And they were bringing children to him that he might touch them, and the disciples rebuked them. But when Jesus saw it, he was indignant and said to them, “Let the children come to me; do not hinder them, for to such belongs the kingdom of God. Truly, I say to you, whoever does not receive the kingdom of God like a child shall not enter it.” And he took them in his arms and blessed them, laying his hands on them. (Mark 10:13-16)
Luke’s gospel indicates that infants (brephē) were being brought to Jesus. Here in Mark, it’s the word paidia, which can range anywhere from babies to preteens. Whether Luke was being more specific than Mark or simply highlighting one specific group of those that were being brought to Jesus isn’t all that important (though I tend to think that the “children” at least trended toward the infant age). What is important is the stark contrast between how the disciples react to the children and how Jesus reacts to them.
1. The disciples saw the children as a distraction from the kingdom; Jesus saw them as a depiction of the kingdom.
In all 3 of the synoptic gospels, this account comes immediately following an interaction with the Pharisees. I wonder if that had something to do with the disciples irritation with the children and their parents. Based on the view of the kingdom that Matthew ascribes to the disciples, I think that they probably saw interactions with important men like the Pharisees as being much more vital to the kingdom than dealing with loud, snot-nosed, whiny, little children. The word rebuke is the same one used in Matthew 16:22 when Peter rebukes Jesus for saying he was going to die. The disciples weren’t just politely asking that the parents wait until Jesus was less busy. They were probably being rude and obnoxious, admonishing the parents to stop bothering such an important man with such trivial matters.
But rather than being upset with the parents, Jesus was angry with the disciples. The word indignant can mean “to be aroused” or “to be grieved,” but it can also mean “to be incensed, offended, irate.” The fact that the disciples responded this way toward children was worrisome to Jesus. It moved him. He doesn’t just respond intellectually; he responds emotionally.
One of the reasons for Jesus’ strong response to the disciples is because they still didn’t understand his message of the kingdom. They saw the kingdom as a place for strong, willful men, who were like their conquering King that overthrew their oppressors. Jesus, however, saw it as a place for children, who were weak, meek, and unable to fight along side their King. I love what the Word Biblical Commentary has to say on verse 15:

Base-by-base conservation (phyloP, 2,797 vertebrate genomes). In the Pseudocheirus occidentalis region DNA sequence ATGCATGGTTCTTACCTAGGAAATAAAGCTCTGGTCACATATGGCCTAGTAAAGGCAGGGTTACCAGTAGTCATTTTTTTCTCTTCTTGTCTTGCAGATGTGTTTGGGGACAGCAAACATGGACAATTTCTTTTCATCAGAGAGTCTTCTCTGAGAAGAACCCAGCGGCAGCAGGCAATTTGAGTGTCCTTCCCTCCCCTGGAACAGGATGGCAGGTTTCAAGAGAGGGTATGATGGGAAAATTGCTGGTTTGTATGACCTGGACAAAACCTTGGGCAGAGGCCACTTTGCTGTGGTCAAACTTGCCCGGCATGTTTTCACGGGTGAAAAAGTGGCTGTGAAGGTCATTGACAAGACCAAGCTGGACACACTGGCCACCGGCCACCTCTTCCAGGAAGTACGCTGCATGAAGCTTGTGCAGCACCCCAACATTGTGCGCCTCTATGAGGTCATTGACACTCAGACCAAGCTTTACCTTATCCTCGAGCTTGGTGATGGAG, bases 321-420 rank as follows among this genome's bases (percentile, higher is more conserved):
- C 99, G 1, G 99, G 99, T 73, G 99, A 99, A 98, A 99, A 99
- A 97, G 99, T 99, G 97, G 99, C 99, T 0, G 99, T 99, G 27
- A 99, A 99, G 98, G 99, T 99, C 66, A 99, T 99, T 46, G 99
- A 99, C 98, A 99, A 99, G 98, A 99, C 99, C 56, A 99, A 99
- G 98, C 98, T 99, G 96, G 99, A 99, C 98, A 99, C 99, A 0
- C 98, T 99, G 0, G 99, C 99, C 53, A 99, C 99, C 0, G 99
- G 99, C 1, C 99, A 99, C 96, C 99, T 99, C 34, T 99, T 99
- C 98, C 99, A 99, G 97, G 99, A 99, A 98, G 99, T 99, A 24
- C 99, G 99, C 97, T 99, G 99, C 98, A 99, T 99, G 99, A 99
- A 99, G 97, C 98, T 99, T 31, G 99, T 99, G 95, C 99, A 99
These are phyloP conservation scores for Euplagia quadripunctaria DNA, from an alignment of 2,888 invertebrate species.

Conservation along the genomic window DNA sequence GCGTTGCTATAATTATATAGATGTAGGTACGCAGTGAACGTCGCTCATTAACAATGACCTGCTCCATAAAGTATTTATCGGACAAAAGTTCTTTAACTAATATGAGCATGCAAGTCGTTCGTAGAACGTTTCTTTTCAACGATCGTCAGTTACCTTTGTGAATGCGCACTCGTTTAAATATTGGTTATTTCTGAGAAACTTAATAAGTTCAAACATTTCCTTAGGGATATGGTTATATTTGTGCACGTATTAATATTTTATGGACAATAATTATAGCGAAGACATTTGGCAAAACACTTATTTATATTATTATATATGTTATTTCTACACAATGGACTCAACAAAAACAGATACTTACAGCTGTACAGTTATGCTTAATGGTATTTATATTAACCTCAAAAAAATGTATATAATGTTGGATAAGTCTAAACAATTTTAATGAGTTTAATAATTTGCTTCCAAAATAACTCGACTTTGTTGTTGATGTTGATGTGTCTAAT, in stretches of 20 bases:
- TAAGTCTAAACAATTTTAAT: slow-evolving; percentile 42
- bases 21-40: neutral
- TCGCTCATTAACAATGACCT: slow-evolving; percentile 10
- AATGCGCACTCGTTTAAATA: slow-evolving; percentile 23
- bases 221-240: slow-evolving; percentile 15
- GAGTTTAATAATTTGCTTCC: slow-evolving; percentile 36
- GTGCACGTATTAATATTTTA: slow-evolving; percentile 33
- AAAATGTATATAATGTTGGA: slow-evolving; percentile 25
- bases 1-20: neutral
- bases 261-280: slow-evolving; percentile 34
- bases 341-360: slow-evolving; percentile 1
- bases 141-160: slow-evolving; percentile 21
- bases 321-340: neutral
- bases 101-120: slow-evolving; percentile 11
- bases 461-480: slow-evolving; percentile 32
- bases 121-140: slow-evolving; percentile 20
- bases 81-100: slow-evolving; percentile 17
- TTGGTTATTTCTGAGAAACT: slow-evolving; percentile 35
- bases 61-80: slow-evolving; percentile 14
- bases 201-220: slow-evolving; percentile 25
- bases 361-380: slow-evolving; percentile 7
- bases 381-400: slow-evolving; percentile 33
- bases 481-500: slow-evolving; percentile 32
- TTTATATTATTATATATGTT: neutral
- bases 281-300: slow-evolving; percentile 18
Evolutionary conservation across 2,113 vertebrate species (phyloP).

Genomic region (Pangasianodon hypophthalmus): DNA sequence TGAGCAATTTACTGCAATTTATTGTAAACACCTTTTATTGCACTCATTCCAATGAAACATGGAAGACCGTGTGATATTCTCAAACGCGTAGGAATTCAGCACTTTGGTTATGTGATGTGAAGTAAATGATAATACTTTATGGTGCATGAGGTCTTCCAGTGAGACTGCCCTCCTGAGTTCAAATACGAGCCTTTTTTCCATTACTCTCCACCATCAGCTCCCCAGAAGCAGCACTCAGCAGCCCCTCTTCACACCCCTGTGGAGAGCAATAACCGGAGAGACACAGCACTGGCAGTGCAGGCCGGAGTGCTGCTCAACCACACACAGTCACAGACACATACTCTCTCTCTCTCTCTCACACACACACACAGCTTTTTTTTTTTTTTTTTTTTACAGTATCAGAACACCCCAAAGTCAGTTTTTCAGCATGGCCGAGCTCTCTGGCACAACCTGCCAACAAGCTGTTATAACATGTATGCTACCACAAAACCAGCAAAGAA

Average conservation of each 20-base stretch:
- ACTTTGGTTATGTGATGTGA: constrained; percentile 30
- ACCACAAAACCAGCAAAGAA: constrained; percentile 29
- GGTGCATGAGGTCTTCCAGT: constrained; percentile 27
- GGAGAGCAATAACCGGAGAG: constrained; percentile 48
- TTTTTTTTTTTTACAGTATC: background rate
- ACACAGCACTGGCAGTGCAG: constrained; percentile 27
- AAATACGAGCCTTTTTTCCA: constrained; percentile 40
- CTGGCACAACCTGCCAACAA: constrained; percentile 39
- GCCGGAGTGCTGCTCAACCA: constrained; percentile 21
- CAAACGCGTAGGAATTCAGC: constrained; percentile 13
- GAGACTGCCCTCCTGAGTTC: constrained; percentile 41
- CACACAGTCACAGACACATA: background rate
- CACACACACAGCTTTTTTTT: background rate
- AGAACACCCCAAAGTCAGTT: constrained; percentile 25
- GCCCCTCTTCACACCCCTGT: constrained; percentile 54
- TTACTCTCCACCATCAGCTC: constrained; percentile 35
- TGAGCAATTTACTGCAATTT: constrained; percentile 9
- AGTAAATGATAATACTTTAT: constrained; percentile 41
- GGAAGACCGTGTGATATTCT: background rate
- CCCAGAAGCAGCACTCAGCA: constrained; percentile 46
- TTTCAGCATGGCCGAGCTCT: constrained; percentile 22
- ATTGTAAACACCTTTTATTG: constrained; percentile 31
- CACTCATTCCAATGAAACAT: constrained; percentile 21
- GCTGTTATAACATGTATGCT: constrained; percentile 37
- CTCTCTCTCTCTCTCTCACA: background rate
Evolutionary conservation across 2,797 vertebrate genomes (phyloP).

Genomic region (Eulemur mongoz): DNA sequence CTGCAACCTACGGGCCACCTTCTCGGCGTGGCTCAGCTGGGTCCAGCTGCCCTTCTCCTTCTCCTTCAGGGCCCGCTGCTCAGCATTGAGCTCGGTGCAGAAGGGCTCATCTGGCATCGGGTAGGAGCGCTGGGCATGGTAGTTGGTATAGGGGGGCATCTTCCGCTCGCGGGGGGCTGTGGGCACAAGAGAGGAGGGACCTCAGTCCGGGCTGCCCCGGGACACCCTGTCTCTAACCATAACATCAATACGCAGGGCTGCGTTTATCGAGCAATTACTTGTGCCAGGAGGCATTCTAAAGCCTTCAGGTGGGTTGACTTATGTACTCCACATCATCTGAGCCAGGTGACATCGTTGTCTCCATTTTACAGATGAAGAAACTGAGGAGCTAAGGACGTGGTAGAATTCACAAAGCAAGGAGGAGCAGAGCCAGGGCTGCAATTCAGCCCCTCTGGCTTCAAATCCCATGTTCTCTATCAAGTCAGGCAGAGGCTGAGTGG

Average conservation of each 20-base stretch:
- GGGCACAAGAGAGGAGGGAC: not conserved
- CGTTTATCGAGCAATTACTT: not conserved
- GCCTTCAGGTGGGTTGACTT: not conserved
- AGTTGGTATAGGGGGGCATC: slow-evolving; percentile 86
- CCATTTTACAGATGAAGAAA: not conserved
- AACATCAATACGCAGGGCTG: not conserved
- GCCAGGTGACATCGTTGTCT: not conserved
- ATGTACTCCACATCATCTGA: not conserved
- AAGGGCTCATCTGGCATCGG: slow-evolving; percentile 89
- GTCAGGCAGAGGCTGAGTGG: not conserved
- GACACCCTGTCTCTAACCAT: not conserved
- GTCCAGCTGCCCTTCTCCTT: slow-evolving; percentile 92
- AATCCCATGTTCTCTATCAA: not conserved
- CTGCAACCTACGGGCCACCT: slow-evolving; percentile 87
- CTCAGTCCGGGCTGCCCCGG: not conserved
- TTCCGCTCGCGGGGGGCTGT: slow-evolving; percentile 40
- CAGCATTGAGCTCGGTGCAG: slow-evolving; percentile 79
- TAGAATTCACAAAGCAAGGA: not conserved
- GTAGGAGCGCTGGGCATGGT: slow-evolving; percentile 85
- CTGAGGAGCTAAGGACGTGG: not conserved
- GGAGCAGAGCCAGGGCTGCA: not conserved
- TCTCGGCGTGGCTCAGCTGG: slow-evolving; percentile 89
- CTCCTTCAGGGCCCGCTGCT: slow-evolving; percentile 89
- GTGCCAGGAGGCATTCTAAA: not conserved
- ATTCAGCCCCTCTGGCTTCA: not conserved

“‘to receive the kingdom of God,’ is to submit to the authority of God’s rule. Adults, assumed to possess power and authority of their own, will not be able to enter the kingdom, for their own authority will clash with that of God’s. For this reason the person who wishes to receive the kingdom must receive it ‘as a child does,’ that is, without presumptions of self-importance and self-empowerment.”
The disciples, filled with their own self-importance, saw the kingdom as belonging to those who were strong, important, and powerful. But Jesus reminds them that he is the only one strong, important, and powerful enough to bring about the kingdom, and that it therefore belongs to those who are weak, meek, and humble enough to recognize his power and authority.
2. The disciples loved the children less than their parents did; Jesus loved them more than their parents did.
The children’s parents were bringing them to Jesus in the hope that Jesus would “touch” them. This was relatively common in Jesus’ day. Parents would bring children to a holy man hoping that the slightest contact with him would confer blessing or healing on them. This was especially true of Jesus since he had proven that even touching the hem of his garment provided healing. And that’s what makes the disciples’ reaction seem so absurd. These parents weren’t asking for a ton of Jesus’ time; they just wanted the slightest bit of contact. The disciples, in their “concern” for Jesus, would not even grant them that.
But did you catch what Jesus did after he rebuked the disciples? Jesus doesn’t just tell the children to stand in line for a split-second encounter. He took them in his arms and blessed them, laying his hands on them. The phrase took them in his arms literally means “to embrace.” Jesus hugged them. He held them. He took the time to verbally bless them instead of just having the blessing flow through his touch. He laid hands on them, something that elsewhere in Scripture is connected with prayer. The parents just wanted the smallest thing they could hope to get. Jesus responds by giving them more than they could ever expect. The parents loved their children … but Jesus loved them even more.
Things to Reflect on in Light of this Passage:
1. Do I see the small, the weak, the needy, and the helpless as distractions from the work of God or do I recognize them as models for what I need to become to truly do the work of God?
2. Do I try to have an impact for God’s kingdom by focusing on a handful of powerful important people at the expense of multitudes of children with no political or economic influence?
3. Do I do anything that hinders children from receiving the blessings Jesus has for them? Do I “bring” children to Jesus to get the bare minimum of what he wants to bless them with? Or do I expect him to bless them far more than I could ever expect or hope for and do everything I can to help them receive that blessing?
4. If I am a parent, do I recognize that Jesus loves my children even more than I do? Do I therefore offer them up to him so he can take them in his arms and hold and protect them?